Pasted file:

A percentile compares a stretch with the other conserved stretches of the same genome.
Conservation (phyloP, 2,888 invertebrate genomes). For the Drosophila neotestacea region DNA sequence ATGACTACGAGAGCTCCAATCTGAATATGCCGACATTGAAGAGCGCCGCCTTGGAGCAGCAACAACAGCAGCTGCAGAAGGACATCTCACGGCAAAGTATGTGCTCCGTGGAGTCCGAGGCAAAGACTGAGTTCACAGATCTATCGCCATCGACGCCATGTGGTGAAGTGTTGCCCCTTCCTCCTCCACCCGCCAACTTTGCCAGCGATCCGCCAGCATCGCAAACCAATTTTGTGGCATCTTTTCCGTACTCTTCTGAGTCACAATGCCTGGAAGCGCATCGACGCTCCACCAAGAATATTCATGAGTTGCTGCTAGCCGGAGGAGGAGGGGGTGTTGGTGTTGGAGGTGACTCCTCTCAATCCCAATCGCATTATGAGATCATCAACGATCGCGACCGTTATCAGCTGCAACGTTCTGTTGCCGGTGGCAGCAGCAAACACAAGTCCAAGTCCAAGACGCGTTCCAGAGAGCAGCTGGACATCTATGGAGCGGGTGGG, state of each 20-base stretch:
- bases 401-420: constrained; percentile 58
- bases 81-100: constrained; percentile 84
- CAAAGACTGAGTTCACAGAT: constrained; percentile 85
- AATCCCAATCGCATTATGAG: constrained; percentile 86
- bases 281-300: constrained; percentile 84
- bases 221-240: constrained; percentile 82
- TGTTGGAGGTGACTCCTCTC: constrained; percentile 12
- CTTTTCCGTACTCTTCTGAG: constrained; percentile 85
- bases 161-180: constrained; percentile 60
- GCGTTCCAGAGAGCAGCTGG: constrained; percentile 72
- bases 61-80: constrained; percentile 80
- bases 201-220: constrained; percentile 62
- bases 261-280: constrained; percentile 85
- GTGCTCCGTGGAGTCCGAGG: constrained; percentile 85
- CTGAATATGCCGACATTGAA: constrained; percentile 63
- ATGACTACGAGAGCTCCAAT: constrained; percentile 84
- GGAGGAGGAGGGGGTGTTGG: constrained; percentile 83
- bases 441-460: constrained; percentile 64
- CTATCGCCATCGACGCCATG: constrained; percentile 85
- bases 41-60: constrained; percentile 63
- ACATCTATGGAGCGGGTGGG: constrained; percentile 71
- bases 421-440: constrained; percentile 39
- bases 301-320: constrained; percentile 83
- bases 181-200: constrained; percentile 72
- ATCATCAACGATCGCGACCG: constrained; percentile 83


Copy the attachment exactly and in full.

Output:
A percentile compares a stretch with the other conserved stretches of the same genome.
Conservation (phyloP, 2,888 invertebrate genomes). For the Drosophila neotestacea region DNA sequence ATGACTACGAGAGCTCCAATCTGAATATGCCGACATTGAAGAGCGCCGCCTTGGAGCAGCAACAACAGCAGCTGCAGAAGGACATCTCACGGCAAAGTATGTGCTCCGTGGAGTCCGAGGCAAAGACTGAGTTCACAGATCTATCGCCATCGACGCCATGTGGTGAAGTGTTGCCCCTTCCTCCTCCACCCGCCAACTTTGCCAGCGATCCGCCAGCATCGCAAACCAATTTTGTGGCATCTTTTCCGTACTCTTCTGAGTCACAATGCCTGGAAGCGCATCGACGCTCCACCAAGAATATTCATGAGTTGCTGCTAGCCGGAGGAGGAGGGGGTGTTGGTGTTGGAGGTGACTCCTCTCAATCCCAATCGCATTATGAGATCATCAACGATCGCGACCGTTATCAGCTGCAACGTTCTGTTGCCGGTGGCAGCAGCAAACACAAGTCCAAGTCCAAGACGCGTTCCAGAGAGCAGCTGGACATCTATGGAGCGGGTGGG, state of each 20-base stretch:
- bases 401-420: constrained; percentile 58
- bases 81-100: constrained; percentile 84
- CAAAGACTGAGTTCACAGAT: constrained; percentile 85
- AATCCCAATCGCATTATGAG: constrained; percentile 86
- bases 281-300: constrained; percentile 84
- bases 221-240: constrained; percentile 82
- TGTTGGAGGTGACTCCTCTC: constrained; percentile 12
- CTTTTCCGTACTCTTCTGAG: constrained; percentile 85
- bases 161-180: constrained; percentile 60
- GCGTTCCAGAGAGCAGCTGG: constrained; percentile 72
- bases 61-80: constrained; percentile 80
- bases 201-220: constrained; percentile 62
- bases 261-280: constrained; percentile 85
- GTGCTCCGTGGAGTCCGAGG: constrained; percentile 85
- CTGAATATGCCGACATTGAA: constrained; percentile 63
- ATGACTACGAGAGCTCCAAT: constrained; percentile 84
- GGAGGAGGAGGGGGTGTTGG: constrained; percentile 83
- bases 441-460: constrained; percentile 64
- CTATCGCCATCGACGCCATG: constrained; percentile 85
- bases 41-60: constrained; percentile 63
- ACATCTATGGAGCGGGTGGG: constrained; percentile 71
- bases 421-440: constrained; percentile 39
- bases 301-320: constrained; percentile 83
- bases 181-200: constrained; percentile 72
- ATCATCAACGATCGCGACCG: constrained; percentile 83